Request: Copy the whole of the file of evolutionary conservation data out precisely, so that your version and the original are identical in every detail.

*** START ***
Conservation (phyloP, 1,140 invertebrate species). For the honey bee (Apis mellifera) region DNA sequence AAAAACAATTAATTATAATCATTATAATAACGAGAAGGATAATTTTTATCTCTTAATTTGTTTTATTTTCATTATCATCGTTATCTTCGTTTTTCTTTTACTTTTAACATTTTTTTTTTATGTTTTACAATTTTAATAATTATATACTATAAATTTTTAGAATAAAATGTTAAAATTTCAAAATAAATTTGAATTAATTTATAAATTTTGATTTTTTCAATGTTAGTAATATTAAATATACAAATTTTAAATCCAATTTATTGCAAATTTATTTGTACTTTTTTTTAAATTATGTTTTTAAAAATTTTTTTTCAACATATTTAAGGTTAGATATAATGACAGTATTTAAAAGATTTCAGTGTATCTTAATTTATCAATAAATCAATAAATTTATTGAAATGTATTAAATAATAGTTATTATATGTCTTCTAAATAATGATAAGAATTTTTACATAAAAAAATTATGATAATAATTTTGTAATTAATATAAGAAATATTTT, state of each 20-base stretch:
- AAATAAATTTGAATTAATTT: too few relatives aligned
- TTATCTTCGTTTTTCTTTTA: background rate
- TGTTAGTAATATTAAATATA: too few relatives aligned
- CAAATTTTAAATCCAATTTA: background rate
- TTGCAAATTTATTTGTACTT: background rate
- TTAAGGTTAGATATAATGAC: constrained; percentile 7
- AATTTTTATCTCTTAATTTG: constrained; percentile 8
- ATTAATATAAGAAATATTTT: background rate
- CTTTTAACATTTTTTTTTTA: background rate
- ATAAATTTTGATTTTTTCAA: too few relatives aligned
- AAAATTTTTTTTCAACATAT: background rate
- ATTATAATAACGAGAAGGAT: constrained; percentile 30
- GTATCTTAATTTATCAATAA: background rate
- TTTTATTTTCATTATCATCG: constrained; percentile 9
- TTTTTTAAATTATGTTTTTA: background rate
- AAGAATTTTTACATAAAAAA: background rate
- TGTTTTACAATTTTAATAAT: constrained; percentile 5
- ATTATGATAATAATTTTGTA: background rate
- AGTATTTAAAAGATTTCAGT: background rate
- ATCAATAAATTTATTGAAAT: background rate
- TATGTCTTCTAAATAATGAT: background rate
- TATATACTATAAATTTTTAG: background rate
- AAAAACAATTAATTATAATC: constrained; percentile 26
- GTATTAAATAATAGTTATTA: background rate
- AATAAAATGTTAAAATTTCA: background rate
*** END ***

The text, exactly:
Conservation (phyloP, 1,140 invertebrate species). For the honey bee (Apis mellifera) region DNA sequence AAAAACAATTAATTATAATCATTATAATAACGAGAAGGATAATTTTTATCTCTTAATTTGTTTTATTTTCATTATCATCGTTATCTTCGTTTTTCTTTTACTTTTAACATTTTTTTTTTATGTTTTACAATTTTAATAATTATATACTATAAATTTTTAGAATAAAATGTTAAAATTTCAAAATAAATTTGAATTAATTTATAAATTTTGATTTTTTCAATGTTAGTAATATTAAATATACAAATTTTAAATCCAATTTATTGCAAATTTATTTGTACTTTTTTTTAAATTATGTTTTTAAAAATTTTTTTTCAACATATTTAAGGTTAGATATAATGACAGTATTTAAAAGATTTCAGTGTATCTTAATTTATCAATAAATCAATAAATTTATTGAAATGTATTAAATAATAGTTATTATATGTCTTCTAAATAATGATAAGAATTTTTACATAAAAAAATTATGATAATAATTTTGTAATTAATATAAGAAATATTTT, state of each 20-base stretch:
- AAATAAATTTGAATTAATTT: too few relatives aligned
- TTATCTTCGTTTTTCTTTTA: background rate
- TGTTAGTAATATTAAATATA: too few relatives aligned
- CAAATTTTAAATCCAATTTA: background rate
- TTGCAAATTTATTTGTACTT: background rate
- TTAAGGTTAGATATAATGAC: constrained; percentile 7
- AATTTTTATCTCTTAATTTG: constrained; percentile 8
- ATTAATATAAGAAATATTTT: background rate
- CTTTTAACATTTTTTTTTTA: background rate
- ATAAATTTTGATTTTTTCAA: too few relatives aligned
- AAAATTTTTTTTCAACATAT: background rate
- ATTATAATAACGAGAAGGAT: constrained; percentile 30
- GTATCTTAATTTATCAATAA: background rate
- TTTTATTTTCATTATCATCG: constrained; percentile 9
- TTTTTTAAATTATGTTTTTA: background rate
- AAGAATTTTTACATAAAAAA: background rate
- TGTTTTACAATTTTAATAAT: constrained; percentile 5
- ATTATGATAATAATTTTGTA: background rate
- AGTATTTAAAAGATTTCAGT: background rate
- ATCAATAAATTTATTGAAAT: background rate
- TATGTCTTCTAAATAATGAT: background rate
- TATATACTATAAATTTTTAG: background rate
- AAAAACAATTAATTATAATC: constrained; percentile 26
- GTATTAAATAATAGTTATTA: background rate
- AATAAAATGTTAAAATTTCA: background rate